When you walk into Shana Arrington’s third grade classroom at Fairfax Elementary School, the first thing you might notice is the reading loft in the back. Arrington’s parents built it from an old staircase.
â€œYou can see the pins where the top of the stairs, the shelves were the stairs and the ladder is the bottom of the pins,â€ she said. â€œMy kids go up there and read. They love it. “
The Reading Loft exemplifies Arrington’s exciting and hands-on approach to teaching. She said it makes reading more fun.
There is always something going on in her classroom.
â€œI call it controlled chaos,â€ she said. “I always know what’s going on, but we’re always busy and involved here because I feel like if you do and get your hands on it, you’ll remember it.”
Arrington was “extremely surprised” to find out that she had been chosen as her school’s teacher of the year when school principal Beth Chandler announced her at a faculty meeting. Chandler mentioned that the Family Teacher of the Year was hiding nearby, shortly after Arrington’s three-year-old son came up to her with flowers.
â€œI immediately cried and got really excited,â€ Arrington said. â€œShe shared everything parents and other teachers and colleagues had said about me, and I was very honored. Hope I live up to their expectations they talk about and live up to everything they said because it was so kind, very caring.
One of the most flattering compliments she’s received is the result of a mother asking her child what he liked about Arrington’s classroom, to which he replied that he liked Arrington.
Arrington was also praised for his good communication.
â€œAnd I like it because as a parent, myself, of the school, I want to relay everything that is happening, even if I am absent,â€ she said. â€œIf we do the fun thingsâ€¦ For example, we made a pumpkin pie in class. I reached out and let all the parents know what we were doing. I send them pictures. I use two different apps: I use Remind and ClassDojo to communicate with the parents of my school babies.
Parents also complimented Arrington’s fun teaching style and the way she keeps her grades up to date.
Every Friday in Ms. Arrington’s class is â€œFun Fridayâ€. Last Friday, her students made a pumpkin pie in a bag.
â€œThe previous Friday we were learning more about spiders,â€ she said. â€œSo the fun Friday thing was that they were able to make spiders out of Oreo cookies and pretzels. And of course, I sent pictures of that to my parents.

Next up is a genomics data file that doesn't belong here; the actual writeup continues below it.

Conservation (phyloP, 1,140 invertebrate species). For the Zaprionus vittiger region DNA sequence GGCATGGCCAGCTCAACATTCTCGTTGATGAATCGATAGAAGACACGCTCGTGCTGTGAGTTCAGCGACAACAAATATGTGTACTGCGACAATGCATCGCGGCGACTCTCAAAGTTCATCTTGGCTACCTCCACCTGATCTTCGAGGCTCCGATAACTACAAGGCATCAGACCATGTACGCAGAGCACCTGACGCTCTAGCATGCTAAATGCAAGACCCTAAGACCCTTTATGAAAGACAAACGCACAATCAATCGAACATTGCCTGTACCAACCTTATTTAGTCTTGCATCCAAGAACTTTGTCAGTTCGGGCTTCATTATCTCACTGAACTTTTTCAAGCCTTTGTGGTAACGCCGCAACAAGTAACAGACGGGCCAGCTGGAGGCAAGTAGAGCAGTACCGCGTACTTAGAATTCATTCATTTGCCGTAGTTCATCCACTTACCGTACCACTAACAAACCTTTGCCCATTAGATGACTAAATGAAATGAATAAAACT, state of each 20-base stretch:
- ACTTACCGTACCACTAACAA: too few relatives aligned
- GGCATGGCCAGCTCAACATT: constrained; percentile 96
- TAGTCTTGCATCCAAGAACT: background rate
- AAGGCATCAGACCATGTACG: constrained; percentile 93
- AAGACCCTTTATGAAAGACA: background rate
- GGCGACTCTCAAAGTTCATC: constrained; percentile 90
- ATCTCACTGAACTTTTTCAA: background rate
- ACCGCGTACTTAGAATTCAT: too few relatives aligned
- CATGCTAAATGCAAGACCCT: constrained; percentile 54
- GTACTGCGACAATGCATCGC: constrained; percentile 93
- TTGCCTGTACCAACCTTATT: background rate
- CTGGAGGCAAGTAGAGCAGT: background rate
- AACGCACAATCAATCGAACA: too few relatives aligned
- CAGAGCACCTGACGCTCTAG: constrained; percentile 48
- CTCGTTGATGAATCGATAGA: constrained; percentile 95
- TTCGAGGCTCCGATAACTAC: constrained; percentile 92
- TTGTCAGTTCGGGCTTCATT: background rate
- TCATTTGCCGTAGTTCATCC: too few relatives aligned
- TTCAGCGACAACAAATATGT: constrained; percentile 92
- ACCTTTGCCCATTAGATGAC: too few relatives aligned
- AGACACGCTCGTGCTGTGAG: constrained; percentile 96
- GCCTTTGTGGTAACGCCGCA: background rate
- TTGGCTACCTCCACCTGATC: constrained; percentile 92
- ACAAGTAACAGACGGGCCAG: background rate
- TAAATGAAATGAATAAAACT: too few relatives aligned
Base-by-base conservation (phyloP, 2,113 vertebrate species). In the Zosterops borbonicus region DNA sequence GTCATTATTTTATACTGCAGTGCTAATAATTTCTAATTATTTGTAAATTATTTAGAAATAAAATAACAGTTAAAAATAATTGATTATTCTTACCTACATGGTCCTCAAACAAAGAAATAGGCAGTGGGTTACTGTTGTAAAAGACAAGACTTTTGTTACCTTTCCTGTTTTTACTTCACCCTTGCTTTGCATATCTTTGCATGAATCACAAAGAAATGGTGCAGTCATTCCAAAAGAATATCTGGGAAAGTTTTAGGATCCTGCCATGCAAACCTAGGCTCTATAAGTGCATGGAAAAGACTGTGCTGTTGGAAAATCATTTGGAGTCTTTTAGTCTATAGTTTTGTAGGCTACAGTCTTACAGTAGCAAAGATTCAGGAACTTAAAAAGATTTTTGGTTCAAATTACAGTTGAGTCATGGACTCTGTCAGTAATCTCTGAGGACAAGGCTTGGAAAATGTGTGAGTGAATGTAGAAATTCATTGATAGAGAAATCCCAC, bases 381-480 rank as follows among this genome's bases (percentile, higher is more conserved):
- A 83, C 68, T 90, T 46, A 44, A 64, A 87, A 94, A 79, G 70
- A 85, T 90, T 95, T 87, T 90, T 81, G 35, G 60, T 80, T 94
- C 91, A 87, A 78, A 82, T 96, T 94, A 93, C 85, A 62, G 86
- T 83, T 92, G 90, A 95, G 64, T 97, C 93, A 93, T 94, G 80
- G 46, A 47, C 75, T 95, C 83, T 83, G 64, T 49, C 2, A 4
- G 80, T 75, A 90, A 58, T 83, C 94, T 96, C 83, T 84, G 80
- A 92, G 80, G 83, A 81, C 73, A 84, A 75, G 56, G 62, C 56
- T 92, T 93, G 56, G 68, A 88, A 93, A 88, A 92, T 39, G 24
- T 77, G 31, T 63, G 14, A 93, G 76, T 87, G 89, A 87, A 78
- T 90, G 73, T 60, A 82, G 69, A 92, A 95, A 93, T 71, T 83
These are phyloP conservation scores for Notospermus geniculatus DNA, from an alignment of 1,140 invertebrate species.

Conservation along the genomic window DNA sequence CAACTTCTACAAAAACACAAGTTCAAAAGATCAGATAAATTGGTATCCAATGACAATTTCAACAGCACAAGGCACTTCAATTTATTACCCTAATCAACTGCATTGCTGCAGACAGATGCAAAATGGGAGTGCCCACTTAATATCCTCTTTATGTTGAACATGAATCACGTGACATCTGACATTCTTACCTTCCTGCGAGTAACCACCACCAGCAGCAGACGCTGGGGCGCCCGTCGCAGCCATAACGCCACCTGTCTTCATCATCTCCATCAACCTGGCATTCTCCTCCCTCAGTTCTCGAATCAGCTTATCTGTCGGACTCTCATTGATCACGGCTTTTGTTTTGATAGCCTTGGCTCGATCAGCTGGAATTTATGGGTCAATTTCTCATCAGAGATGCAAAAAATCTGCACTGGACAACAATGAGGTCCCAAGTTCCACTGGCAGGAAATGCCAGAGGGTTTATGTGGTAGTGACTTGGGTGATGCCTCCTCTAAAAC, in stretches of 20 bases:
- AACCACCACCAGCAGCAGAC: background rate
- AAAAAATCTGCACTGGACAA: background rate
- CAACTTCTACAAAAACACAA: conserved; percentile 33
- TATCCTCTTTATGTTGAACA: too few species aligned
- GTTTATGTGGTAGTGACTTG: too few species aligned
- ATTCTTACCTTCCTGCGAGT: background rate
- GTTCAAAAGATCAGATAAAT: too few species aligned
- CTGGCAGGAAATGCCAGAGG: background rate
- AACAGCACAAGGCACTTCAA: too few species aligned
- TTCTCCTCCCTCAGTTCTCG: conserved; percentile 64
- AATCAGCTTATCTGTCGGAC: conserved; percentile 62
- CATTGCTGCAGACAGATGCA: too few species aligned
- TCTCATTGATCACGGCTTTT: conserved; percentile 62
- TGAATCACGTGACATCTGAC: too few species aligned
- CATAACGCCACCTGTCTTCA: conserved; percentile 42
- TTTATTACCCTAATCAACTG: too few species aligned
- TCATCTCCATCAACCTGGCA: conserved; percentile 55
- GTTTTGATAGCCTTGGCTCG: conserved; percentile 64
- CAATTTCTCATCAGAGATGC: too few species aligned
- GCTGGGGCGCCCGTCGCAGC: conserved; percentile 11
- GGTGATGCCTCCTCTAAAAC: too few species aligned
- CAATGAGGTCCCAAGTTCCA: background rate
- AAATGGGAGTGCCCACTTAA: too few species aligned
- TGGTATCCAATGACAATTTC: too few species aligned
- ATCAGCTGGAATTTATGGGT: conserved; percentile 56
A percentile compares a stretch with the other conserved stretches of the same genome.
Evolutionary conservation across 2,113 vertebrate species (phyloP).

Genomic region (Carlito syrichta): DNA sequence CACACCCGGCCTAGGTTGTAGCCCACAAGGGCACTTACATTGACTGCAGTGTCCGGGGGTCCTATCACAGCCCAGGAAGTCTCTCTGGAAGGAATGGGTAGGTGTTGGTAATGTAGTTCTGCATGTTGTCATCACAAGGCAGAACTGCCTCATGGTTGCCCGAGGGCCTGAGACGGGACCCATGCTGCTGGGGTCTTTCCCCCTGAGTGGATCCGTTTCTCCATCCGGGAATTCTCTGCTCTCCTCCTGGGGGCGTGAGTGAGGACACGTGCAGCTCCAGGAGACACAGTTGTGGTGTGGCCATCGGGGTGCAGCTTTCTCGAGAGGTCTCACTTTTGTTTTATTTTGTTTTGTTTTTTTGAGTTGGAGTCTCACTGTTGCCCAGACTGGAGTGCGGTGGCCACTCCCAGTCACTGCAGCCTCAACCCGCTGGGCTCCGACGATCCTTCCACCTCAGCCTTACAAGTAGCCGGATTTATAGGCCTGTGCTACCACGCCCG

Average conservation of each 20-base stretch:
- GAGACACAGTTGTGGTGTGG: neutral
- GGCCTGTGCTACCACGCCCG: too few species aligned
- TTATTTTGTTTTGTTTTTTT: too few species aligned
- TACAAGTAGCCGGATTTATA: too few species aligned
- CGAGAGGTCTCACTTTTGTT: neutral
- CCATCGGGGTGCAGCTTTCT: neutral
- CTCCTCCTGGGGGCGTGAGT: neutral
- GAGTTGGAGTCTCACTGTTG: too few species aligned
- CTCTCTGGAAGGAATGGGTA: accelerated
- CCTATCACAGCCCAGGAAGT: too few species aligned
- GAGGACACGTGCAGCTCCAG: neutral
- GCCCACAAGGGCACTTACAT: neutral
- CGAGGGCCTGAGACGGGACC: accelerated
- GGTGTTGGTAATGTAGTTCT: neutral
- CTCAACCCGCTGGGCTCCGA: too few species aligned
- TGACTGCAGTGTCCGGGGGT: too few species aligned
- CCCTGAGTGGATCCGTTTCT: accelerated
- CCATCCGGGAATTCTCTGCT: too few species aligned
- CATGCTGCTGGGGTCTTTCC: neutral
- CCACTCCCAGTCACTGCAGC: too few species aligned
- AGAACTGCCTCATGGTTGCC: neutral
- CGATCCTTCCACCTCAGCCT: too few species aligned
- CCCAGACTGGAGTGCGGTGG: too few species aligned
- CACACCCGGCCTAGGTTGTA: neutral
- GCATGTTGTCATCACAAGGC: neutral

Also on Fridays, students can hold Caesar the bearded dragon, one of the two pets in the class. Arrington also puts the classy hamster, Chewy, in a special car-like hamster wheel, which he “drives” around the room.
â€œThe kids think it’s so much fun, and so do I,â€ she said.
Arrington’s class does a lot of projects. Outside her classroom, on the hallway wall, there were posters the students had made about different types of birds.
Arrington jokingly tells his students that when she grows up she’ll want to be Mrs. Frizzle from “The Magic School Bus”.
â€œIf you’ve ever watched ‘The Magic School Bus’, it’s the teacher who always does something fun,â€ she said. â€œHe’s kind of my idol. Yes, she’s a cartoon character, but she’s always innovative in her learning style. She always does something fun. And if I could really take a magical school bus, I would, and that’s what I want my kids to know – that I want learning to be fun. I want it to be magic.
Arrington’s favorite thing about his job is seeing a college student finally grasp a concept he struggled with.
This is Arrington’s first year of teaching at Fairfax and his first year of teaching in third year. She taught first grade for 10 years at WO Lance Elementary School in Lanett. At first, she was afraid to teach in third grade, but found that she liked the fact that third graders were more independent than first graders.
â€œIn first grade you spend more time tying shoes on and helping them do a lot of things, you can’t do higher-order things,â€ she said.
Before becoming a teacher, Arrington was a hairdresser. For a while, she worked in New York City for Conair. She always cuts her hair to the side and teaches Sunday School and Wednesday evenings at her church. She also helps with her eldest son’s soccer team.